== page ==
- Who is likely to gain from the debt crisis in Europe?
- If austerity packages had not been initiated to the extent that they have, how do you think the rest of the world have reacted?
- Using the BBC News article and the Guardian article ‘Austerity measures: who faces the cuts?’, which country do you think is (a) in the best state and (b) in the worst state?
- How will you be affected by the austerity measures?
Greece’s public deficit currently stands at 13.6% and the UK isn’t that far behind. Austerity measures are planned to reduce the Greek deficit to less than 3% of GDP by 2014. This will be achieved through a variety of spending cuts and tax rises. This is the price that Greece will have to pay to receive a £95 billion bailout. Wages are likely to be frozen, cuts will be evident throughout the economy in areas such as education and pensions and the general population may see a tax rise.
In response to these proposals, on which Parliament will vote by the end of the week, the Greek economy has suffered from widespread strikes. Flights were grounded, trains stopped, schools shut, hospitals closed their doors, offices closed for business and those close to retirement are considering resignation before the measures are passed.
As life almost comes to a stop in Greece, could the UK follow suit? It’s no secret that the UK deficit is enormous – £163 billion or about 12% of GDP. Nor is it a secret that spending cuts and tax rises are inevitable. Furthermore, over the past two years, there have been several high profile strikes. (See article The Winter of Discontent: the sequel? and Turbulence in the air). A spokesman from The Public and Commercial Services Union said:
“If the cuts are anything like what is being suggested, industrial action by the unions is not only likely, it’s inevitable”.
The bailout of Greece may avert one Greek tragedy, but another one could be just around the corner and that’s not just for Greece.
Greece brought to half over general strike over cuts BBC News (5/5/10)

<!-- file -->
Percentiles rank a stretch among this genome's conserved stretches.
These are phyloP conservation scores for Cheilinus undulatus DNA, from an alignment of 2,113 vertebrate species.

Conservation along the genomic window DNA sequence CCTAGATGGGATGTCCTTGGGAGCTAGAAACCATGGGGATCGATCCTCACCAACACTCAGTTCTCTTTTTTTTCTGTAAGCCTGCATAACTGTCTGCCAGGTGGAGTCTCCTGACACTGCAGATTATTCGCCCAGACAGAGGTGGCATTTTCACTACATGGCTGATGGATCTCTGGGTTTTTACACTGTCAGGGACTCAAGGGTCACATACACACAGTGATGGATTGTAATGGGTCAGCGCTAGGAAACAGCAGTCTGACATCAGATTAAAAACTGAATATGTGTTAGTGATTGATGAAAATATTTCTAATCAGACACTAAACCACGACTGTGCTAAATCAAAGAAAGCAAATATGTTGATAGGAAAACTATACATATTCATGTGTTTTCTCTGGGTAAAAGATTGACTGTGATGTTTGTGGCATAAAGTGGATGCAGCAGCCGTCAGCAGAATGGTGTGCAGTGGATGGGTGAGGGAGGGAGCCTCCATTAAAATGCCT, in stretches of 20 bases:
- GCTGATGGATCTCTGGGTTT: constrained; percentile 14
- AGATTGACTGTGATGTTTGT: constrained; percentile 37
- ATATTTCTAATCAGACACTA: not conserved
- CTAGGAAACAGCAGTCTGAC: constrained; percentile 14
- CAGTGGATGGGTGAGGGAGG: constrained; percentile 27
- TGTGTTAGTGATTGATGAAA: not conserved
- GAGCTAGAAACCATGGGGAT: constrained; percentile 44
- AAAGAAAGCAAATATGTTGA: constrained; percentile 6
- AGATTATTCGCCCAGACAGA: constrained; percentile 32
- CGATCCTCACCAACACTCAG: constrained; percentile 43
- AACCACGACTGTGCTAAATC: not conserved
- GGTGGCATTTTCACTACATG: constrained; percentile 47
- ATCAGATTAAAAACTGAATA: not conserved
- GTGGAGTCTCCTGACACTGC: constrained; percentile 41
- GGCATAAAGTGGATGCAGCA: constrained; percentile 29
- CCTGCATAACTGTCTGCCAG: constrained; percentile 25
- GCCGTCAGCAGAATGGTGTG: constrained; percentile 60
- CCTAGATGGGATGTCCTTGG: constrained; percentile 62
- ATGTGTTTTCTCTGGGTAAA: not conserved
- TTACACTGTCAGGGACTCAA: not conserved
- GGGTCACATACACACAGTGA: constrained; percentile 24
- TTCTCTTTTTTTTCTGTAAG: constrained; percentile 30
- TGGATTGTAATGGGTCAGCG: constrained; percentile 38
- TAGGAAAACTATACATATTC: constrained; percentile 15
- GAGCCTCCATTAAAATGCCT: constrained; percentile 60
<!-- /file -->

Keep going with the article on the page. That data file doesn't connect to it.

Greek strikes test government austerity plans Reuters (4/5/10)
Bank of England Governor: poll winner will be out of power for a generation Independent, Andrew Grice and Colin Brown (30/4/10)
Flights grounded, shops shut in Greek strike Channel 4 News, Kris Jepson (5/5/10)
Greek strikers hit Athens streets over austerity plan BBC News (4/5/10)
Greek strikes test government austerity plans The Economic Times (4/5/10)
- What is the purpose behind the strikes? How effective are they likely to be?
- What are the costs of strikes to a) consumers b) businesses c) the wider economy?
- Why is collective bargaining more effective than individual bargaining?
- Why could the Greek picture be a possible forecast of the UK economy after the May election?
- Are strikes a price worth paying if the government is to reduce its debt?
Throughout October we saw widespread strikes, from bins to the post and airline flights to buses – and it’s not yet over. (See article The Winter of Discontent: the sequel?) Last November, BA cut the number of cabin crew members, despite strike action, which delayed hundreds of flights. This issue has yet to be resolved and over the weekend, there were further talks to try to reach some agreement. However, no truce was reached and so further strikes are now expected. Indeed, the Unite union announced the results of another ballot of cabin crew, showing even larger support for strike action.
However, BA is not the only airline facing strike action. Some 4000 pilots at Lufthansa, a German airline, called a four-day strike, following disputes over job security. This has led to thousands of flights being cancelled and thousands of passengers left stranded. Although the strike was suspended after one day, the dispute is not settled.
The stimulus for this action appears to date back to the huge turnover that Lufthansa made in 2007, with pilots feeling they should have a share in this success, along with its recent purchase of Austrian Airlines and the need to turn this into a profitable enterprise. The Lufthansa pilots are concerned that foreign pilots will be brought in to replace them in order to reduce costs. The airline fears that this strike could cost them about £21.9 million per day. With both sides unwilling to yield, it looks as though many passengers may find themselves stranded for a bit longer.
- How effective is the strike action by Lufthansa and BA likely to be? Which factors affect this?
- With a huge turnover in 2007, why were pay cuts at Lufthansa felt to be necessary by the company?
- How would wages be determined in the airline industry without trade unions? Illustrate this on a diagram and use that to explain why some workers get paid more than others.
- On your diagram of wage determination, now illustrate the effects of a trade union entering the market. How are wages and the equilibrium level of employment affected?
- Other than striking, what other options do workers and unions have?
- If strike action is costly to BA and Lufthansa, why don’t they simply agree to the unions’ demands?